National Parks in the U.S. are famous havens for outdoor adventure and recreation, but they’re not commonly regarded as foodie destinations. Hot Springs National Park, in Arkansas, is a unique exception.
Nestled in the Ouachita Mountains, the park is a far cry from what many envision when they think of the parks. You won’t find canyons, soaring peaks, raging rivers or immense wildlife here; rather, you’ll discover a small, bustling city by the same name, lined with ornate bathhouses, hotels and businesses, setting the tone for a national park like no other. This is a place where urban style goes hand-in-hand with the natural phenomena flowing beneath the Earth’s surface (and bubbling up in fountains and vintage bathtubs). It’s particularly evident in the surplus of great dining destinations, many of which utilize timeworn recipes, local ingredients and traditions, and the park’s famed thermal waters. For proof, here are 8 reasons why Hot Springs is the ultimate National Park for foodies.
You haven’t tasted beer like this before. Not only is Superior Bathhouse the only brewery located within the confines of a national park, but it’s the first in the world to make beer with thermal water. So thanks to the mineral-rich health benefits of said hot springs water, this is beer you can feel good about drinking (right?). “Hot springs on tap” is the tagline, featured in rotating brews like cranberry saisons, dry IPAs and chocolate oatmeal stouts. In case the beer wasn’t enough of a draw, the space itself is worth the visit, as it’s housed in a former bathhouse (hence the name) right on Bathhouse Row. There’s also an impressive food menu to match, with items like bratwursts, chili and Reuben sandwiches.
A visit to the storied Ohio Club, the oldest bar in Arkansas, feels like a trip back in time—to 1905 to be precise. Steeped in history and vintage paraphernalia, the bar initially doubled as a casino, drawing famous patrons like Al Capone, Babe Ruth and Al Jolson. The gambling has since dwindled, but live music and boozy potables remain a draw. Folks flock to the Ohio Club for potent whiskey cocktails and beer, adjoined by a hearty food menu of burgers, sandwiches, onion rings and other comforts.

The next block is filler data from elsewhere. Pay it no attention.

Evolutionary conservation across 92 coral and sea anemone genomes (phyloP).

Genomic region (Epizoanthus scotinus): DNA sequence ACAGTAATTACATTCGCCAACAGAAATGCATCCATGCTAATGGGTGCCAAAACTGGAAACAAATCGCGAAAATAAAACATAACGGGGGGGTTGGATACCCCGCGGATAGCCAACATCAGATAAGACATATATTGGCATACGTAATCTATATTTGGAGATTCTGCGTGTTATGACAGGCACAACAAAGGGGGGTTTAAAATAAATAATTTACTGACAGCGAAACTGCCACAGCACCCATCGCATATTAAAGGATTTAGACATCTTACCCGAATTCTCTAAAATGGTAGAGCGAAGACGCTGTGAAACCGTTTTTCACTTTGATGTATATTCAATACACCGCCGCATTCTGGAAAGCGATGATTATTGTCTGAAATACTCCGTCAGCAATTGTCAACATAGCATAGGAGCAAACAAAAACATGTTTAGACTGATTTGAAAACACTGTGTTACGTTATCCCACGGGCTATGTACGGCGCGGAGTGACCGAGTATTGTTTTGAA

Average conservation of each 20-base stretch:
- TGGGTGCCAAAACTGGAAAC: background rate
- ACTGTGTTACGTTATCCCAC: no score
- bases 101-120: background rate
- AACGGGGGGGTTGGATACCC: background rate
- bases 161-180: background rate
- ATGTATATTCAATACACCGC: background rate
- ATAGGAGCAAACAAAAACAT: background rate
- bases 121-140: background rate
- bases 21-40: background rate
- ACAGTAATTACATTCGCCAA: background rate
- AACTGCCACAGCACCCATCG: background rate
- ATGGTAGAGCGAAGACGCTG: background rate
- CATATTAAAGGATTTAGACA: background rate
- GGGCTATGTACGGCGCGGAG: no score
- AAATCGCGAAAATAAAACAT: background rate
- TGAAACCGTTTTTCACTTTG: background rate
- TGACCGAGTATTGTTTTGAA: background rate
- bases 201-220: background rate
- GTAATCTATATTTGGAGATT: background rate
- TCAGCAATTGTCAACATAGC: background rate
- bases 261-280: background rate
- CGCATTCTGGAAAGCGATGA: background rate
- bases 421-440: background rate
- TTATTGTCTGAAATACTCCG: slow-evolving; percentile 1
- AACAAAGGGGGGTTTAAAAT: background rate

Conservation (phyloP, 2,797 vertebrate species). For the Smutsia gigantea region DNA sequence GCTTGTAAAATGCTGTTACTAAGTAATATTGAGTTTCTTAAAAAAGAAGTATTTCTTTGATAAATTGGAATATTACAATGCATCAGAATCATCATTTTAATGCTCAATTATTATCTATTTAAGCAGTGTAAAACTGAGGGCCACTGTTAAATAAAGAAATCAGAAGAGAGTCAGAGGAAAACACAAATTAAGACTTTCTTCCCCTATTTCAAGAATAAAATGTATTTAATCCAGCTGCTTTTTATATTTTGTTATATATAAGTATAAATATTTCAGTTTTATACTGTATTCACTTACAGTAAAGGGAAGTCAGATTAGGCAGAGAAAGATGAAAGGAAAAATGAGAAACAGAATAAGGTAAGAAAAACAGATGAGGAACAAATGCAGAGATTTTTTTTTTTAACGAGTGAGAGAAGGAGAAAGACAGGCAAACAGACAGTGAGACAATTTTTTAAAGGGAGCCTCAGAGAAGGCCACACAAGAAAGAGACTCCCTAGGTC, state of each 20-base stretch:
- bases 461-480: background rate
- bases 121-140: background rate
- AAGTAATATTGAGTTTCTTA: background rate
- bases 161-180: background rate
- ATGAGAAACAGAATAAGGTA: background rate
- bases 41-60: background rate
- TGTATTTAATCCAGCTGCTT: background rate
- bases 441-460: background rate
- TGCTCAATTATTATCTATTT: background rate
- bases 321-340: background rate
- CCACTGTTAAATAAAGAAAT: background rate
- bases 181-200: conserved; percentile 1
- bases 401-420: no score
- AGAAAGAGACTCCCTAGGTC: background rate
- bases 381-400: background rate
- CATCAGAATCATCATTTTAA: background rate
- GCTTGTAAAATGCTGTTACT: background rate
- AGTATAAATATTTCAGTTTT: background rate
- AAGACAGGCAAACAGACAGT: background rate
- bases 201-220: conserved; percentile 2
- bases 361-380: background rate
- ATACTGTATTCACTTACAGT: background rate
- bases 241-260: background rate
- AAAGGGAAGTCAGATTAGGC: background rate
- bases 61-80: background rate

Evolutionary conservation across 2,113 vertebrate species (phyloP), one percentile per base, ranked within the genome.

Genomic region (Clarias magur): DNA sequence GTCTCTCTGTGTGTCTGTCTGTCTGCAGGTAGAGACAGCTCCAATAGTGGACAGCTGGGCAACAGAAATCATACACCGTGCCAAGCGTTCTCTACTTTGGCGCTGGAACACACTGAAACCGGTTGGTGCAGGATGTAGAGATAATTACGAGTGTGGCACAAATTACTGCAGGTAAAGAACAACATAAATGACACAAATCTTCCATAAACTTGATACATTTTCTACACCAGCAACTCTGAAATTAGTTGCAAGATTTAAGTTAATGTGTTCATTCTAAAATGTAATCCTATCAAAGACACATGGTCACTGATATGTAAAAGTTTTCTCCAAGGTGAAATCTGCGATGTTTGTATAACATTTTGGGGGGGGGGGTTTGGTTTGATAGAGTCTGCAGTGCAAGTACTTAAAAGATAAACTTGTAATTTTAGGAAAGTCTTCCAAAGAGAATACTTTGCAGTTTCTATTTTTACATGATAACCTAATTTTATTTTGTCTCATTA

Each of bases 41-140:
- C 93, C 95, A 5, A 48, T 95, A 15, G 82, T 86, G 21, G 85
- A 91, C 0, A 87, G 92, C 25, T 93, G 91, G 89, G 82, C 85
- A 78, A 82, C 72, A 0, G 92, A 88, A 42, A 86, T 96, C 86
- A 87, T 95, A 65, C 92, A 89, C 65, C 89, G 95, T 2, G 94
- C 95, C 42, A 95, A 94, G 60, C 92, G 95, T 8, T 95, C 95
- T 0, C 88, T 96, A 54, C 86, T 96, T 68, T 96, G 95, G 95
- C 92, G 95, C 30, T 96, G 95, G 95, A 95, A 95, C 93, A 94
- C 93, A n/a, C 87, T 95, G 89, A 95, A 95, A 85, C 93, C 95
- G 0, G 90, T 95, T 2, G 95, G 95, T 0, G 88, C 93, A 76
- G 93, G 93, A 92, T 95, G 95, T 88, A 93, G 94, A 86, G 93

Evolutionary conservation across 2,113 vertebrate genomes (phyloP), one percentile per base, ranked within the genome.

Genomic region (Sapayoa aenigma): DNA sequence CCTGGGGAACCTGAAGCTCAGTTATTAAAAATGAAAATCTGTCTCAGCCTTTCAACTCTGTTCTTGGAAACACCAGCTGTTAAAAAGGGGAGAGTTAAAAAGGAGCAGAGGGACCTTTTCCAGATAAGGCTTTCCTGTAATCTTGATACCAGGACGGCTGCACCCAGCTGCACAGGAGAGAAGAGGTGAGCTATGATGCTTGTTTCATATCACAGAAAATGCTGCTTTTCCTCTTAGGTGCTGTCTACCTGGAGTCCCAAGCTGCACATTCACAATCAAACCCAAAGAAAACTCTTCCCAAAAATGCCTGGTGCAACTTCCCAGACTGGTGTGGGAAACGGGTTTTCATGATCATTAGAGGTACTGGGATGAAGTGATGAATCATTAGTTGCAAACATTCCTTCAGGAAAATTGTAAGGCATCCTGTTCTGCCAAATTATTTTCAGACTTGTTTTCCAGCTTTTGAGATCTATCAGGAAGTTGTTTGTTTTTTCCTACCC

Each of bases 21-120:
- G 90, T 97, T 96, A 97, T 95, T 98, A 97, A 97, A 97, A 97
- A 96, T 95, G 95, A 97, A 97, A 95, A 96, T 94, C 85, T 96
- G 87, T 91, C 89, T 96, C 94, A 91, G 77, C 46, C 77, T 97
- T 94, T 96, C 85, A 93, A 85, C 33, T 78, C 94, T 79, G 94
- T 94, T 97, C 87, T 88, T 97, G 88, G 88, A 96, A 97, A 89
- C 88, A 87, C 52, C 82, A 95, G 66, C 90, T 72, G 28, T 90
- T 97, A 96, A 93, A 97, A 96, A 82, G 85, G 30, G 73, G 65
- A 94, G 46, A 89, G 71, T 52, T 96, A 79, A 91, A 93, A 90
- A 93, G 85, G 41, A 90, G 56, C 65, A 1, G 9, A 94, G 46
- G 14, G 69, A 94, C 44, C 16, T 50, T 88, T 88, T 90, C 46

History is all around in Hot Springs. From the luxe bathhouses to the timeworn bars, to the thermal water itself, this is a city and a park that connects the past with the present. Another prime example is VAULT, an upscale restaurant housed in a former bank within the original 1890’s Bank Building downtown. The literal bank vault can even be reserved for private dining. As one would expect from a bygone bank, the dining room is fittingly extravagant and soaring, with a decadent menu of American fare to compliment.
Although Steinhaus Keller is located just down a flight of stairs and a stone’s throw from Hot Springs Mountain, it feels worlds away from Arkansas. Or at least, an ocean away. Ensconced in brick and exposed wood ceilings, this cozy hideaway captures the upbeat ethos of an authentic German biergarten. Chef/owner David McGuire pays homage to Bavaria with a menu brimming with giant pretzels, cabbage rolls, sauerkraut, schnitzel, spaetzle and plenty of beer. There’s also a peaceful outdoor dining area, live music and lederhosen-clad servers to really bring the theme home.
Another vintage local standby, The Pancake Shop has been perfecting flapjacks since 1940. The comfy eatery feels like having breakfast in someone’s home, which makes sense considering its been a family-run institution for several decades. The enduring appeal is clear to see, from the seasoned, friendly waitstaff to the soulful menu, where everything is made from scratch. This includes an array of pancake varieties, ham steaks, omelets, sausage and any kind of juice imaginable. On weekends, when crowds clamor for tables, diners can wait next door at The Savory Pantry, where coffee, music and food samples are available.
Cinnamon rolls, in all their ooey gooey glory, take a starring role at this adorable cafe. The classic go-to flavor, laden with butter, cinnamon, sugar and frosting, is destination-worthy in and of itself, but don’t overlook the offbeat flavors the shop toys with as well. These include rotating specials like peanut butter-frosted cinnamon rolls and others iced with maple, orange and lemon zest. They also do savory rolls, and sprinkle bacon atop cream cheese for a sweet-and-savory double whammy. For those who want to skip the pastry and head straight for the sugar, Will’s even does “icing shots” of pure sugary goodness.
Just because Hot Springs is filled with longstanding restaurants and old-school haunts doesn’t mean there isn’t room for newcomers. Case in point: The Avenue Restaurant is a sleek stunner inside the hottest hotel in Hot Springs. Chef Casey Copeland mans a menu of locally sourced cuisine, with a penchant for innovation and crafty contrast in color, texture and flavor. Right now, that means carbonara lasagna laced with pancetta and egg yolk cream, scallops over carrot-pecan risotto, bourbon-splashed pimento cheese with pea tendril chimichurri, bone-in pork chops with raspberry guajillo and rabbit pot pie. The restaurant also boasts a killer cocktail list and wine program, not to mention its enviable Sunday brunch.
An all-American city like Hot Springs deserves an all-American steakhouse, and The Porterhouse fills that niche handily. This longstanding staple is the passion project of owners Penny and Joseph Gargano, who brings decades of hospitality and culinary experience to the table. Within these hallowed walls, patrons can indulge in filets, rib-eyes, T-bones and of course, porterhouse steaks, along with a full range of seafood dishes, chicken and burgers. Don’t sleep on the sides, either, especially with options like cheesy cauliflower au gratin and lobster mashed potatoes.